Down the rabbit hole

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Now, here’s a thing…  If you follow an idea ‘down a rabbit-hole’ it can be surprising what you find out (You’ll never guess where this is going to end up!) Anyway, it starts  with ‘I never really liked Mary Poppins, the original film’. Not even when I was 9 and saw it at the cinema. Too long, too twee and too middle-class.

So, I was surprised to find how much I enjoyed the recent sequel that came out 55 years after the original. I think the main reason for that was the excellent choreography, something very much lacking from other recent musicals – non-existent in ‘Les Misérables’, fun but amateur in ‘Sunshine on Leith’ and downright terrible in ‘Mama Mia’ (an all-round stinker of a film).  Also, though, the hugely likeable and engaging character of Jack the lamplighter, played by the American actor Lin Manuel Miranda.  Yes his cockney accent was dodgy, but much less so than Dick Van Dyke’s in the original, and he made the character really likeable (compared to Mary Poppins herself and the insufferable Banks family).

Miranda, of course, is the writer, composer and star of the hit musical ‘Hamilton’, based largely around Rap music. I’m not really a fan of Rap music, finding the lack of melody irksome and many of the lyrics offensive. But actually, I have found, that that is just one variant of Rap, ‘Gangsta Rap’, described in Wikipedia as ‘ a distinct but highly controversial rap subgenre, whose lyrics assert the culture and values typical of American, predominantly black street gangs and street hustlers.[1] Rap apparently goes back through a long line to African traditions and speech patterns.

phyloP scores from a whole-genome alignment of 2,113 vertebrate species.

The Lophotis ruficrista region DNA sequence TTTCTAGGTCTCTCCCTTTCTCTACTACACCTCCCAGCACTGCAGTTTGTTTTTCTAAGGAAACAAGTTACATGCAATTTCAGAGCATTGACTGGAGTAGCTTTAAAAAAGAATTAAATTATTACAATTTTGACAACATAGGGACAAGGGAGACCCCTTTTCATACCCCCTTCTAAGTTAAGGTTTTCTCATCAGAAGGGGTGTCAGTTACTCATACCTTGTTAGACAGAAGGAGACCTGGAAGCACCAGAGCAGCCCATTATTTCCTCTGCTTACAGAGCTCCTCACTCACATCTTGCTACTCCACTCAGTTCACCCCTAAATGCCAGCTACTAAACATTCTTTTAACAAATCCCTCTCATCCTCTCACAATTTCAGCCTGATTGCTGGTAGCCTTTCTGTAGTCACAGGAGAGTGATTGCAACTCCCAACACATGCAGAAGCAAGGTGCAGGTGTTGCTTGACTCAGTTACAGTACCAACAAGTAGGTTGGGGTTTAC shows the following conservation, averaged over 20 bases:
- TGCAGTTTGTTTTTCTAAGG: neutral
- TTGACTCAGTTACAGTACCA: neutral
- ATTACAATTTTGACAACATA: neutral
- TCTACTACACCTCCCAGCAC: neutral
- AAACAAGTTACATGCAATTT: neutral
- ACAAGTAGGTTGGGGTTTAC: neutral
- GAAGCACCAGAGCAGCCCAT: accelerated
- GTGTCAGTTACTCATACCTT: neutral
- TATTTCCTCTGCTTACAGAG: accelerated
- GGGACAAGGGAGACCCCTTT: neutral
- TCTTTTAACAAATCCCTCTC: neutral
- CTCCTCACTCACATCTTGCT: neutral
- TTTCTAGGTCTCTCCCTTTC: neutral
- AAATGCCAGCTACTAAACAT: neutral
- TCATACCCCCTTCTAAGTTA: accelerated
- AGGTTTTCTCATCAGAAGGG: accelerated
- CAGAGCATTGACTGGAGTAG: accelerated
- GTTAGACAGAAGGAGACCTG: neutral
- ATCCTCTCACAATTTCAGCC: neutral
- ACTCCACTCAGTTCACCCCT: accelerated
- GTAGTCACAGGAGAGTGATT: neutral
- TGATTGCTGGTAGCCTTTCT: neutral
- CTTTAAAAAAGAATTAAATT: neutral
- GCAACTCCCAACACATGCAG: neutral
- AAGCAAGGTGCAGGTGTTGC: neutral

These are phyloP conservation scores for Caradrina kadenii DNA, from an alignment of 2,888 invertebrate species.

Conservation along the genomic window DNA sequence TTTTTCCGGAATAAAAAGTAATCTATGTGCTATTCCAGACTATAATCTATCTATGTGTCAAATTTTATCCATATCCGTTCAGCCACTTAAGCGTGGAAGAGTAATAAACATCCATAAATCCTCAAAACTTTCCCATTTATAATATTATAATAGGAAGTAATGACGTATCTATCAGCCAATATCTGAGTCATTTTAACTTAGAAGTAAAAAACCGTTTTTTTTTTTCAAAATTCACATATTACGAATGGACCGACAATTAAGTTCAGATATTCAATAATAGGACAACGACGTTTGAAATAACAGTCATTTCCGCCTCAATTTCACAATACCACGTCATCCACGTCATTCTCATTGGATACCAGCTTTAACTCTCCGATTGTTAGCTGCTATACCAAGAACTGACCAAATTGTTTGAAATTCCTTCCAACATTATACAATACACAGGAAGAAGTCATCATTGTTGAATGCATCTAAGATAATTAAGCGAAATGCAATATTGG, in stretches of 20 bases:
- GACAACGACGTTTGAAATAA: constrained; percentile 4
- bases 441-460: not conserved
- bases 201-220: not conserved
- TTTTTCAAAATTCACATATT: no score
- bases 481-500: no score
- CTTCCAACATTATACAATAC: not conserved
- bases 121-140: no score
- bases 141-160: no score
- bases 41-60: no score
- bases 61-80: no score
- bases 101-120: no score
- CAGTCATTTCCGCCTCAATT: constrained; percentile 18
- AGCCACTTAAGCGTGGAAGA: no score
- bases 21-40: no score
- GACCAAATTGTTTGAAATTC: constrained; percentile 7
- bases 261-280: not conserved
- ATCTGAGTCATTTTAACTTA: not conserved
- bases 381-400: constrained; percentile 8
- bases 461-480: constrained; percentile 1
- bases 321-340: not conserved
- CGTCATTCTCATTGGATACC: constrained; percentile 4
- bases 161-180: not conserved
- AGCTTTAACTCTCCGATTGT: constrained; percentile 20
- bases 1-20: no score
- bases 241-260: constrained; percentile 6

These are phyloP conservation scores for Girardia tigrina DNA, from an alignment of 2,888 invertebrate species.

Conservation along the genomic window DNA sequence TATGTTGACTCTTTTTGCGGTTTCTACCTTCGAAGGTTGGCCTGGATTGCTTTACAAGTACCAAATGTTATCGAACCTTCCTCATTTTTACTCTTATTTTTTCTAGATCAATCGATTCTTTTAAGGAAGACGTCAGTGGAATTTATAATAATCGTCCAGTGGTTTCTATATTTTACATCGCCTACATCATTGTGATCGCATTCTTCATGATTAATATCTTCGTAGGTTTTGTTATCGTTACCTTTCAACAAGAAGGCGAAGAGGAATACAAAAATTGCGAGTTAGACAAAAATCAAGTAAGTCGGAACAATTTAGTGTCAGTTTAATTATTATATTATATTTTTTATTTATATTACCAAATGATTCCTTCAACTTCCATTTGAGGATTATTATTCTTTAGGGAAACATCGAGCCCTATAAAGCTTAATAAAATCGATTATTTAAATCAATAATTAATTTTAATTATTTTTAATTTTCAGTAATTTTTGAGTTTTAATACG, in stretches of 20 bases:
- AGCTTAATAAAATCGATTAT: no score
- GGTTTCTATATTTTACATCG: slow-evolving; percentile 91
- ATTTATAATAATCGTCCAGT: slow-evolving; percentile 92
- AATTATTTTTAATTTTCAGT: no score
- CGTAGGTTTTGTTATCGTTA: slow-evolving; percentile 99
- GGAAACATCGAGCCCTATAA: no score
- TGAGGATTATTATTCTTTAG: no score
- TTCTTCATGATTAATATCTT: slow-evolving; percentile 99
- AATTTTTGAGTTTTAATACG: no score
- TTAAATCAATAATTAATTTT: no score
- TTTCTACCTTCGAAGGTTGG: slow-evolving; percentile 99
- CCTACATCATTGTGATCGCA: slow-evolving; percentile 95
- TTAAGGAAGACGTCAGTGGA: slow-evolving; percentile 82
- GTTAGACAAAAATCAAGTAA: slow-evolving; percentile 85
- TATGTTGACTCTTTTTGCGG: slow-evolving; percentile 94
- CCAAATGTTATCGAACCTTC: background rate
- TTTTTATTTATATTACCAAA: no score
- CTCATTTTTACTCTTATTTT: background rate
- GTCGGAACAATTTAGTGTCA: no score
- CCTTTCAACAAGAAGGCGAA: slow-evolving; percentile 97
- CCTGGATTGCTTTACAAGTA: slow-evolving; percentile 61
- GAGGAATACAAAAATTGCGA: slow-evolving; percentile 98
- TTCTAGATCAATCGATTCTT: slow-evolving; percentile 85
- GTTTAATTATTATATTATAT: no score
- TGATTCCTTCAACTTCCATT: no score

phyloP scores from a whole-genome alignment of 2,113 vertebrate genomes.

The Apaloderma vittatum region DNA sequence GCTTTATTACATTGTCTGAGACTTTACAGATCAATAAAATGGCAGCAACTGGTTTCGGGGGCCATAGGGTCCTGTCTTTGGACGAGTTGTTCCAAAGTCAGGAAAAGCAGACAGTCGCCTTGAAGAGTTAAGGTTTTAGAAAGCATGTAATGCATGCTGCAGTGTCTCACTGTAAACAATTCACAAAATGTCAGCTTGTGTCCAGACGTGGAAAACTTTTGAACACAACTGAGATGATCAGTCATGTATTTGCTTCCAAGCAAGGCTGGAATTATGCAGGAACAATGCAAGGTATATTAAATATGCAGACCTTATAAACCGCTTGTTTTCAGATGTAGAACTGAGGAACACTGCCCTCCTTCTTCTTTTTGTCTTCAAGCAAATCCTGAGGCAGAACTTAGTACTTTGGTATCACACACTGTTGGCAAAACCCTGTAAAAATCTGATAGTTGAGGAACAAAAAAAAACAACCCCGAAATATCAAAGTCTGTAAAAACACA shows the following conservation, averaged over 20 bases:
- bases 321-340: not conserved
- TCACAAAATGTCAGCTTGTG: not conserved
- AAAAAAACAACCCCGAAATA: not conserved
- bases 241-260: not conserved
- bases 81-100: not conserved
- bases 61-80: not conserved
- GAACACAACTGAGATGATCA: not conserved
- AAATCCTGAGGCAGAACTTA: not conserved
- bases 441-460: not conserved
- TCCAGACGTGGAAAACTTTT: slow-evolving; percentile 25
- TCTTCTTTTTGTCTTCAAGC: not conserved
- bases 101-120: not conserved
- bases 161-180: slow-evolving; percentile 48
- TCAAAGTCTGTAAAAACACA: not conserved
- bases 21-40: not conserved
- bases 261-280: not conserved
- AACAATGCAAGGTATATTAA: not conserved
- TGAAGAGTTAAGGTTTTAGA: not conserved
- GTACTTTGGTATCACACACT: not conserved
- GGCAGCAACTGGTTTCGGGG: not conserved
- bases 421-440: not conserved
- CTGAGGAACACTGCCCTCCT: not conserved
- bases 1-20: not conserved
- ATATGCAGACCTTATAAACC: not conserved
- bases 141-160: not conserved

Anyway, a recording of the Broadway production of Hamilton was available on the new Disney+ streaming channel and I managed to watch it,  and it was really good – exciting, melodic, well-performed and yes, with good choreography.  Miranda is excellent and the music not at all the hard rhythmic unrelenting sort I associate with ‘Rap’ (so shame on me).

The musical is based upon the biography of Hamilton by the historian Ron Chernow[2]. It’s 800 pages long and I realise I’d read it a while ago. Inevitably the musical misses out some of the complexity of Hamilton’s character, life and motivation.  Just by dint of him being the main character it probably also makes him seem more heroic and essential to the American revolution and establishment of the United states.

In the musical, towards the end, Hamilton makes a reference to going to Church  and saying, ‘I pray, that never used to happen before’ and I remembered suggestions that Hamilton had a Christian faith and so went back to the book. As Hamilton lay dying (shot in a duel in which he had vowed to fire away from his opponent) he said this: ‘I have a tender reliance on the mercy of the Almighty through the merits of the Lord Jesus Christ’[3]. So, there we are – down the rabbit-hole. It starts with not liking Mary Poppins goes on to learning more about Rap Music and ends up with an American Revolutionary hero professing his faith in Jesus Christ. Strange indeed.

[1] ‘Gangsta Rap’, Wikipedia, (Probably a reliable source in this case!)

[2]Alexander Hamilton’, Ron Chernow, Penguin Press, 2004

[3] Chernow, page 707